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Keto. It wasn’t always “a thing,” but you can certainly say that it is now. Over the last several years, it’s absolutely exploded, becoming one of the go-to diets for people looking to elevate their nutrition and wellness. However, some question its efficacy — and furthermore, its safety. Is the ketogenic diet safe? Let’s take a closer look.

The aim of this article is to present the facts. While many things have not yet been proven, here’s what science says so far.

What is the Ketogenic Diet?

First, to make sure we’re all on the same page, let’s define the keto diet. Put very simply, it’s high in fat and low in carbs. There are many ways to go keto, but for the sake of this blog, we’re not going to explore this avenue further. Instead, we’re going to look more broadly at the potential benefits and drawbacks of significantly reducing your carbs and increasing your fats.

Psst! If you want to learn more about the three macronutrients, read our blog on flexible dieting.

By drastically lowering your carbs — your body’s main source of energy — you’re forcing it to instead fuel itself with fats. This is called ketosis. It’s the process where your body burns fat and produces ketones, which you can then use for fuel.

Importantly, note that the keto diet started as a medical treatment, whereas these days, it’s become known (perhaps negatively so) as a weight loss diet.

cheese board

But Wait, is the Ketogenic Diet Safe?

We want to be very clear: Most diets and nutrition plans have potential pros and cons. We also want to point out that what works for one person won’t necessarily work for the next. So, you need to find a diet that fits you and your needs. Speak with a reputable nutritionist, dietician, or medical professional before making any extreme changes!

The Possible Benefits of Keto

Research is ongoing, and more information is needed. However, some studies have suggested that following a ketogenic diet could help in the fight against type 2 diabetes, epilepsy, cancer therapy, and neurodegenerative disorders, like Alzheimer’s. It might also help you fight acne, improve your heart health, and alleviate the symptoms of PCOS (polycystic ovary syndrome).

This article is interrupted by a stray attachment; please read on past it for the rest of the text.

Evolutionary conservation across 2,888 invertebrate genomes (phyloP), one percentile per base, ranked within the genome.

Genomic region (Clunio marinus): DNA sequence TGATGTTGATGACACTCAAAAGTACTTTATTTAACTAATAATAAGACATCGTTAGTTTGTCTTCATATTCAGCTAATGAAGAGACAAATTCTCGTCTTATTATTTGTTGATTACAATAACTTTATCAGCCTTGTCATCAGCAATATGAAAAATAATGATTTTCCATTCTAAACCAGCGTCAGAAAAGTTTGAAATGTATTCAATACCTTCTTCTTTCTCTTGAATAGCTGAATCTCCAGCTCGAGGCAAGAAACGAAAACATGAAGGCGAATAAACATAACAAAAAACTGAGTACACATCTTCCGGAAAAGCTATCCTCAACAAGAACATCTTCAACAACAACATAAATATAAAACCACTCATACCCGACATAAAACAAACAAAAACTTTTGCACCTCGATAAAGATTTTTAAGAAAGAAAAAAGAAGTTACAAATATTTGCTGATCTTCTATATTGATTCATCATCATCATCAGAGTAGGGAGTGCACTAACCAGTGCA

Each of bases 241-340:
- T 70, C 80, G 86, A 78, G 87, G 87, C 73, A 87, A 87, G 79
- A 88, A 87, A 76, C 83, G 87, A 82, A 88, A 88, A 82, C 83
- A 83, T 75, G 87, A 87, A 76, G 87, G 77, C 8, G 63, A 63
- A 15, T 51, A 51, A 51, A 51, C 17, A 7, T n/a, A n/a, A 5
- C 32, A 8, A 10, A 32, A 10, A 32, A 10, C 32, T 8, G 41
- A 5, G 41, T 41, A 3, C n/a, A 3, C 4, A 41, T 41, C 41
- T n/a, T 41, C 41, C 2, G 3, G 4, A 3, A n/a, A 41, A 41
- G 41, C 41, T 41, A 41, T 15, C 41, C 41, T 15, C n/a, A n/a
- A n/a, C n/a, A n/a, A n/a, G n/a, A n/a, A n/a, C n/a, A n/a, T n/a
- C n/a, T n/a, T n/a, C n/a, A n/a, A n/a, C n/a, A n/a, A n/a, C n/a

There are also plenty of people who will tell you that they indeed lost weight while eating keto. Could this be the case? Absolutely! But we’d like to point out that in general, if you start eating healthier and become more mindful of how you’re fueling your body, you will very likely lose weight — regardless of which diet you’re following.

Lastly, we’d be remiss if we didn’t acknowledge the people who enjoy going keto simply because this is how they prefer to eat. Preferences matter, and finding a diet that feels good is important to call out.

But, like we said, there are pros and cons to almost every diet, so let’s keep going.

The Downsides of the Ketogenic Diet

If keto sounds extreme, it’s because, well, it kind of is. Your entire body is used to running largely on carbs. While protein and fat are also vital, carbs are the powerhouse. When you go and switch that up, havoc can ensue.

We’re talking about nutrient deficiencies, liver problems (because it’s challenging for them to process all the fat), kidney problems (due to higher levels of protein to metabolize), constipation (because of less fiber in the diet), imbalances with your gut bacteria, lower bone mineral density, and cognitive/emotional issues (since the brain is powered by carbs).

Some people on the keto diet also report headaches and extreme fatigue.

Furthermore, we must consider sustainability. The reason why so many diets don’t work is that they’re very difficult to stick to. Is it reasonable to expect yourself to eat very limited carbs every day for the foreseeable future? Probably not. This means if you’re doing it specifically to lose weight, that’s probably the wrong reason. As soon as you stop keto, you’re likely to gain all the weight back.

scale and measuring tape

With so many possible positives and negatives, what’s the verdict? Well, we ask you this:

Why are You Considering Trying the Ketogenic Diet?

Again, if you’re trying to lose fat, you don’t need to go keto. In fact, you probably shouldn’t. Going keto for the sake of losing weight is not unlike crash dieting, and you probably already know that crash diets don’t work. Instead, focus on nourishing yourself with the appropriate amounts of carbs, fat, and protein, stay active, and get plenty of sleep.

And certainly, do not be swayed by social media influencers who claim keto is the miracle cure for all your problems. There is no magic trick when it comes to elevating your health. It takes time, patience, hard work, and a little trial and error. But you likely shouldn’t be severely reducing any single macronutrient — your body needs all three!

If the keto diet is something that your doctor has prescribed, that’s another story entirely. This is a personal decision that needs to be made between you and them.

Again, we also want to ask you this: What will make you feel good and happy? If you’re eating things you enjoy, then you’re on a diet plan you’ll be able to stick to, and consistency is key. Also, you can eat keto snacks without being keto, if that brings you joy! However, if you feel deprived because you’ve almost cut out an entire food group… how fun is that?

If you’re at all unsure — which is totally understandable! — talk to a professional you trust. Learn more of the details before you make the call. You got this!